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I've have a web site I'm building using NodeJS, that needs to serve up some PDFs (among other files).

For reasons I cannot determine, Internet Explorer 8 will fail to completely download the PDF in the Acrobat Viewer first time round (and sometimes multiple times after). Saving the file directly works just fine, but this isn't ideal. Chrome works fine, although I haven't tested other browsers.

There is no error message, other than the status bar stops being updated and shows: Downloaded (2.97 MB of 16.33 MB):

I'm serving the file via NodeJS and the Express (v3, beta2) / Connect framework (it's the Connect Static middleware that is serving the file.) I'm also serving it via SSL, but turning this off doesn't appear to help.

Any ideas would be greatly appreciated! Thanks

EDIT - to include more details:

Firstly - I've upgraded from Express v2 to v3 to attempt to fix the issue - no such luck.

This is the app route that serves the files. The static serving component does work, so the issue appears to be somewhere within how either IE retrieves files or how express serves them to IE.

app.get('/store/*', ensureAuthenticated, express.static(__dirname + '/../uploads'));

function ensureAuthenticated(req, res, next) {
    if (req.isAuthenticated()) {    
        return next();
    }
} else {
    res.redirect('/login');
}

As far as errors - I see no 404 error or anything in IE. It simply hangs with a blank screen and the above image showing the amount downloaded in the bottom left status bar. Adobe eventually (~5 minutes later) fails with an alert of: "This file is damaged and cannot be repaired". I know the file is not damaged, because occasionally IE will load it (see Fiddler requests below).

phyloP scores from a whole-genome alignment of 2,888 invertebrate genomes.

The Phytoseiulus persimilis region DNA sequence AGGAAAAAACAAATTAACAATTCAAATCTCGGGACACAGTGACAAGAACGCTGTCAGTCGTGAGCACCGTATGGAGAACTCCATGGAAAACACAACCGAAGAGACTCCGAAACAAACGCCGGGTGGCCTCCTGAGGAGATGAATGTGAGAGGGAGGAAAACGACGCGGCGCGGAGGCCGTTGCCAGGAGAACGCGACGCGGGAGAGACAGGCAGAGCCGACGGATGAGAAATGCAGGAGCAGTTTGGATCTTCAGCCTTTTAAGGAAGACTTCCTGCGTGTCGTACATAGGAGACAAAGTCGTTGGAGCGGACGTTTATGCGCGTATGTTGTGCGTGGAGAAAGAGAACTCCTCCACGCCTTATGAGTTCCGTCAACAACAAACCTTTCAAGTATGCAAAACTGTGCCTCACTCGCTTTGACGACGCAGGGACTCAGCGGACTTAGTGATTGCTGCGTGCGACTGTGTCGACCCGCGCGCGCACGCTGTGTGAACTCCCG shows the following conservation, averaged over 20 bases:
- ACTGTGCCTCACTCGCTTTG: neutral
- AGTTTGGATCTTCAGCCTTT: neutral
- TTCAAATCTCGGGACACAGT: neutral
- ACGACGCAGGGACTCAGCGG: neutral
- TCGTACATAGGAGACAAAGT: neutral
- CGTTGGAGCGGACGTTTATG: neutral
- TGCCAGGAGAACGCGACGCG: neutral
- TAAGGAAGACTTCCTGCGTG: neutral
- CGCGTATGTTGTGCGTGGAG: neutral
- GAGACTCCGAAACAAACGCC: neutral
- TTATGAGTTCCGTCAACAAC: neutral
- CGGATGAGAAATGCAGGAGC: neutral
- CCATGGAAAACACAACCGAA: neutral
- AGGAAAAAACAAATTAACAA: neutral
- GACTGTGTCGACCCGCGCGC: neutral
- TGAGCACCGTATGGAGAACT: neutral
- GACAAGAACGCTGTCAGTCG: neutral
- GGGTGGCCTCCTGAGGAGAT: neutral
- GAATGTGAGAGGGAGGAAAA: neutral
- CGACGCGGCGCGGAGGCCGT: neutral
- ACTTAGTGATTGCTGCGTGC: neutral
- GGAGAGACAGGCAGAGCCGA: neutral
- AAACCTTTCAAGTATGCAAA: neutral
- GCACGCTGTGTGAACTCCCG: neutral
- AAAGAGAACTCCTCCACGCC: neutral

In Fiddler, I see the following. Multiple requests from IE for the PDF. 2 fail, 1 succeeds

The first two requests failed, while the third successfully delivered the PDF.

If there is anything else I can provide do let me know.

share|improve this question
    
Not sure how we can help you without any code... Please see the FAQ: stackoverflow.com/faq –  Brad Jun 13 '12 at 17:40
    
Consider running Fiddler to see what's actually happening in terms of network traffic at that point. –  Nik Jun 13 '12 at 17:43
    
Yeah code example is needed. Some random thoughts are to check your mime/type that is being returned from node. Fiddler can help with this. And what do you mean by "fail" is it a 404? Does Acrobat think it is corrupt? Something else? –  Brad Cunningham Jun 13 '12 at 17:43
    
code please, will be happy to take a look –  cacois Jun 13 '12 at 18:34

1 Answer 1

up vote 4 down vote accepted

So, I figured out the problem (or at least, a solution or 4).

It took me a while and an extensive amount of research, test cases and all sorts, but I got there eventually.

When IE8 (and possibly other browsers too, but I've not extensively tested) uses the Adobe 9 (not verified with Adobe X or any other version) plugin to request a PDF, occasionally it'll fetch the whole file as one. This is the success that I was seeing and corresponds to request 22 in the Fiddler screenshot above. It seems to grab the whole file if the file is small, but in this case I was testing with a 16MB PDF.

In other cases, Adobe will send a range header of this form:

Range: bytes=a-b, c-d

Where a-b is a range and c-d is a range, which it appears is not continuous.

My knowledge of Range headers isn't that extensive, so I'm not sure if this is valid or not. The research I've done suggests not.

Anyway, in Connect's static.js it uses a range parsing method in lib/util.js called parseRange. This method returns an array of ranges in the following form:

[
   { start: a, end: b },
   { start: c, end: d}
]

In static.js it calls this method and assigns the values to ranges, then it uses ranges[0] to calculate the range, thereby ignoring the values c and d. The range between a and b is the only data read from the file and sent to the request.

I believe Adobe 9 then continues waiting for more data, which causes the hanging I was seeing.

The solutions

  • The simplest solution is to remove the header 'Accept-Ranges' in static.js
  • A more complex (and not necessarily correct) solution I've implemented is to take the minimum of a and c and the maximum of b and d to create a new range and to return that in the range checking code. This gist shows what I've done: https://gist.github.com/2930131
  • A third (possible) solution I believe would be to monitor when the client keeps waiting for data and do something with the connection (close it, send more data - I'm not sure!). I've no idea really how this would work though but I'll try referring it to people who might.

The second solution works for me in my use case. I hope if you've stumbled across it it's useful for you too!

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